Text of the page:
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Dollar drops marginally as data weighs


The dollar index, which measures the dollar against six of its peers, fell 0.04% to 103.8

The dollar dropped marginally on Tuesday after data showed slowing growth in the US jobs sector and as investors braced for a busy week that included a decision on interest rates, ECB, Congressional testimony from Fed Chair Jerome Powell, and US employment data.

Bitcoin reached a record high on Tuesday before dropping sharply during a volatile session. The world’s biggest crypto currency is up nearly 50% this year, with investors pouring money into US spot exchange-traded crypto products in anticipation of lower interest rates.

Bitcoin shed 7.04% to $62,745.23, after reaching $69,202.

Growth in the US labor sector slowed marginally in February amid falling employment, per the Institute for Economic Research (ISM). Separately, data showed that new orders for US manufactured goods dropped more than expected in January.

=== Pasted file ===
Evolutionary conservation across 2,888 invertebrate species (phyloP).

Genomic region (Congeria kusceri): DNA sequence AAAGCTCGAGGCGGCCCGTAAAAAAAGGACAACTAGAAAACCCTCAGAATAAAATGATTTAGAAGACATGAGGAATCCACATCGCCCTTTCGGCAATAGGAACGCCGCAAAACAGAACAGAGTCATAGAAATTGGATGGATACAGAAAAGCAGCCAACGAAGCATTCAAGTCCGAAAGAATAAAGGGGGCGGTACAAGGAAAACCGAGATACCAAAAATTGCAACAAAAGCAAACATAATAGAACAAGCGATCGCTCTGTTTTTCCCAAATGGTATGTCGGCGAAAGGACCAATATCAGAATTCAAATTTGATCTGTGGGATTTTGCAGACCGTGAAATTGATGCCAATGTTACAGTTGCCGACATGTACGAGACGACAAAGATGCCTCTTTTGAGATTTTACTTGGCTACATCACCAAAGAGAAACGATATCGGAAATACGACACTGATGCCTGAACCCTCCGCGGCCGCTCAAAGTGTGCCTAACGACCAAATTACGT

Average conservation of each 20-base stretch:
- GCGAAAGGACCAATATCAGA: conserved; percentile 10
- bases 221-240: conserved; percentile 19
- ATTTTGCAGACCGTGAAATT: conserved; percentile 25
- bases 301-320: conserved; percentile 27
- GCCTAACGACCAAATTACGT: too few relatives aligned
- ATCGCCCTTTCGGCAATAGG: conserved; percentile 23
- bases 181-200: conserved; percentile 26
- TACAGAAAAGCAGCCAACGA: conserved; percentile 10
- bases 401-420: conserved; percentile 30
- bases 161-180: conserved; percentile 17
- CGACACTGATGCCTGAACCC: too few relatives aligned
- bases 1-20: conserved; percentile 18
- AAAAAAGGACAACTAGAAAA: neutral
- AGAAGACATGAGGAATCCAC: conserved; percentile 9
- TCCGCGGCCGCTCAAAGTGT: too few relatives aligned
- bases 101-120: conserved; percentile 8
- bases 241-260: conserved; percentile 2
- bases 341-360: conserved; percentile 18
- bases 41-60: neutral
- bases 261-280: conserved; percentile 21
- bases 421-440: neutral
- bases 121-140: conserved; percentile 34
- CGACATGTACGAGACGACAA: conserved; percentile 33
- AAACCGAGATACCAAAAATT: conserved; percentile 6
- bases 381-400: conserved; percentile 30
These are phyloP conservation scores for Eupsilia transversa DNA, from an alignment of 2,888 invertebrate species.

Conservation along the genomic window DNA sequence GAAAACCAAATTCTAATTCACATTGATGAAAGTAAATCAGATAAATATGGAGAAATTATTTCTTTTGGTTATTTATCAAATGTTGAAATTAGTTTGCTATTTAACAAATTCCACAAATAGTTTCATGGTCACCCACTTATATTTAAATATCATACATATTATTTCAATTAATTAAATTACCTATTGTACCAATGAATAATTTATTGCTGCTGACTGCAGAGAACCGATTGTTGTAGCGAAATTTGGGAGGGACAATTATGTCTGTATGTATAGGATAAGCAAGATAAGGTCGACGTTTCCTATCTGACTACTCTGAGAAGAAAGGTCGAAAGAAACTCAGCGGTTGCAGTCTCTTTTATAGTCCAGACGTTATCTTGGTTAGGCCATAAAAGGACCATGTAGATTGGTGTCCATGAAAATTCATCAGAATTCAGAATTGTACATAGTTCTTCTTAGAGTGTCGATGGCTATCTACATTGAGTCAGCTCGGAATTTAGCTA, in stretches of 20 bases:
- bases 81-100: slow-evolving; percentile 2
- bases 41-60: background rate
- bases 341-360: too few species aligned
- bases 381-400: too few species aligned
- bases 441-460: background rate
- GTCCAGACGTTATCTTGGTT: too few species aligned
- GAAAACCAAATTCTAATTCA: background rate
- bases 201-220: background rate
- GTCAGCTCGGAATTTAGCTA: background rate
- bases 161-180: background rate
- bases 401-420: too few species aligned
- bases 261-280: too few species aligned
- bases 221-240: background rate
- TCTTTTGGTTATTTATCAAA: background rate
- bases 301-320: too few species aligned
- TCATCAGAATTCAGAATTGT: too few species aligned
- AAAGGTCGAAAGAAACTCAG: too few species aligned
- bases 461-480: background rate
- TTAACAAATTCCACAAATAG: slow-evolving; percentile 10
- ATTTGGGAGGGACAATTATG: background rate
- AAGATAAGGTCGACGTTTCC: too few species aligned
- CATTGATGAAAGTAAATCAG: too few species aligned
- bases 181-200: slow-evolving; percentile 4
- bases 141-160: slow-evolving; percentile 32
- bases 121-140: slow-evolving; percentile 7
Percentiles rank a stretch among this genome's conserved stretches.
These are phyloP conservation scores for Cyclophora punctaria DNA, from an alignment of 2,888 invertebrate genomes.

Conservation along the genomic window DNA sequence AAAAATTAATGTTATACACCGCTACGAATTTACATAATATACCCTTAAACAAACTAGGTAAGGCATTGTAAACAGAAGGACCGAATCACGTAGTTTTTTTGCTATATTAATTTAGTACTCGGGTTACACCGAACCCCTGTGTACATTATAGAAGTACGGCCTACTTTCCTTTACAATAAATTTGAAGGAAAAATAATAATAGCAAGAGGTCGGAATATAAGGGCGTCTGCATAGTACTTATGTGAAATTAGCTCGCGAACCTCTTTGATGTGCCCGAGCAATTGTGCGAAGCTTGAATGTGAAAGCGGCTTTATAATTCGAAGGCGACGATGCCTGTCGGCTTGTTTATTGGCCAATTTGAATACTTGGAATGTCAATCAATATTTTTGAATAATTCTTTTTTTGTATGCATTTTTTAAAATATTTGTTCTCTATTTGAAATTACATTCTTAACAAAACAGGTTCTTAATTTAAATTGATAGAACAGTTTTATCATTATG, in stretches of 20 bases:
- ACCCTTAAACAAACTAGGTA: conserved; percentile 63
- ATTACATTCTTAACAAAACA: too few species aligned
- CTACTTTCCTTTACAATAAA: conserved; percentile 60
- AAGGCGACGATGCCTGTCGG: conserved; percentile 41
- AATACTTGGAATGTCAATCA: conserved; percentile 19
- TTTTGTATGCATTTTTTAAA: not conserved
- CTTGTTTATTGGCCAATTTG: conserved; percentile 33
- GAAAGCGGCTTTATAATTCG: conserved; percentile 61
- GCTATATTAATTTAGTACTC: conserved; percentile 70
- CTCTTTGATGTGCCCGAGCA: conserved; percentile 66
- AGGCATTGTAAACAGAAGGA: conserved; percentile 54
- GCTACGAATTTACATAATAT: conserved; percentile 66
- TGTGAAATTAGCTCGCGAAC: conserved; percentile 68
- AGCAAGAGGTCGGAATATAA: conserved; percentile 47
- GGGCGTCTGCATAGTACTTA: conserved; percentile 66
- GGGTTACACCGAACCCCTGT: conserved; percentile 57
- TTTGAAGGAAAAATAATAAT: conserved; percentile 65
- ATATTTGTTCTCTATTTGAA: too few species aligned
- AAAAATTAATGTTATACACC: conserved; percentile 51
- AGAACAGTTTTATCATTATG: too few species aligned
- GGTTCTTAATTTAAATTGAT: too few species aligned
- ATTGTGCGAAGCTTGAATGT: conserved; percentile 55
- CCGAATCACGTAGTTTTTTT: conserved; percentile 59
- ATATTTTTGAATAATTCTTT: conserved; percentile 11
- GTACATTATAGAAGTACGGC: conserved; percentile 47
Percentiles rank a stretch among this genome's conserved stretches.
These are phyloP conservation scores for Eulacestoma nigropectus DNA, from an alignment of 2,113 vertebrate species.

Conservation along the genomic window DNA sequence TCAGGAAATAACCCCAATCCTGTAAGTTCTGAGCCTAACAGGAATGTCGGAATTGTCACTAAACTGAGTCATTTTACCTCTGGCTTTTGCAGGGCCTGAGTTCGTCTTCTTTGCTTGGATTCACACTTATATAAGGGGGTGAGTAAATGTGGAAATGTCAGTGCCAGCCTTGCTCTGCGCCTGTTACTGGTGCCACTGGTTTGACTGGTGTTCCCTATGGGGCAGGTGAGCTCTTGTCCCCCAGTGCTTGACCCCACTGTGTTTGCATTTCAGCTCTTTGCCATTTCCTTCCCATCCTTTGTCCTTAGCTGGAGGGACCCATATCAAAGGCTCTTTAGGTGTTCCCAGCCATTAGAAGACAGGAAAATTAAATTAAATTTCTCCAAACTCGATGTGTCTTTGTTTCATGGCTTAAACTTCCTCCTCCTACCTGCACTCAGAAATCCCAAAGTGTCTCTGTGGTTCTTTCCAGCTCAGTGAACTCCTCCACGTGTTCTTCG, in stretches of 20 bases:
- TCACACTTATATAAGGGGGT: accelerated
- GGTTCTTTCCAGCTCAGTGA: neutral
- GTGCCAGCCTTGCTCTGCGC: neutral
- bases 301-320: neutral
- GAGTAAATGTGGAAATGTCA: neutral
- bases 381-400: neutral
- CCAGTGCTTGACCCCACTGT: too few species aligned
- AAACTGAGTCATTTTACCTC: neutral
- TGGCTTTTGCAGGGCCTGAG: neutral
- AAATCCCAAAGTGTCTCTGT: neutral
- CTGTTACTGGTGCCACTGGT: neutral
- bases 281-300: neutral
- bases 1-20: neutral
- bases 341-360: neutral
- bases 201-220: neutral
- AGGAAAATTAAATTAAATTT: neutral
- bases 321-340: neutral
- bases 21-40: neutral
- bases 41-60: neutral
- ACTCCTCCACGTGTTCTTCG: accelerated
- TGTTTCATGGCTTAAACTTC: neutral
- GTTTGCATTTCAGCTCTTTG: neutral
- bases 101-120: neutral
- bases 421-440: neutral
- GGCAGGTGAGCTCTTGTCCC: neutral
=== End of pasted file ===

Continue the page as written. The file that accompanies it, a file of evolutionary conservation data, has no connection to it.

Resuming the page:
The ISM numbers today showed growth in the service sector slowed in February, in no small part due to a decline in employment levels, and that has raised some concerns about the strength of the U.S. economy, according to Stuart Cole, chief economist at Equiti Capital.

The dollar index dropped 0.04% to 103.8.

Most major currency pairs traded within the familiar range.

The G10 FX world remains incredibly subdued, said Michael Brown, market analyst at Pepperstone in London.

There is some reluctance from most market participants to trade with conviction ahead of Powell tomorrow, ECB on Thursday, and of course NFP (nonfarm payrolls) on Friday, which is probably exacerbating the quiet conditions at the start of the week, Brown added.

Fed chair Powell is likely to strengthen the message that the Fed wants to wait for more data before any rate reductions when he testifies before Congress on inflation and the economy on Wednesday and Thursday.

We should expect Fed Chair Powell to reiterate patience and emphasize (there is) no hurry to reduce rates, according to Christopher Wong, currency strategist at OCBC in Singapore.

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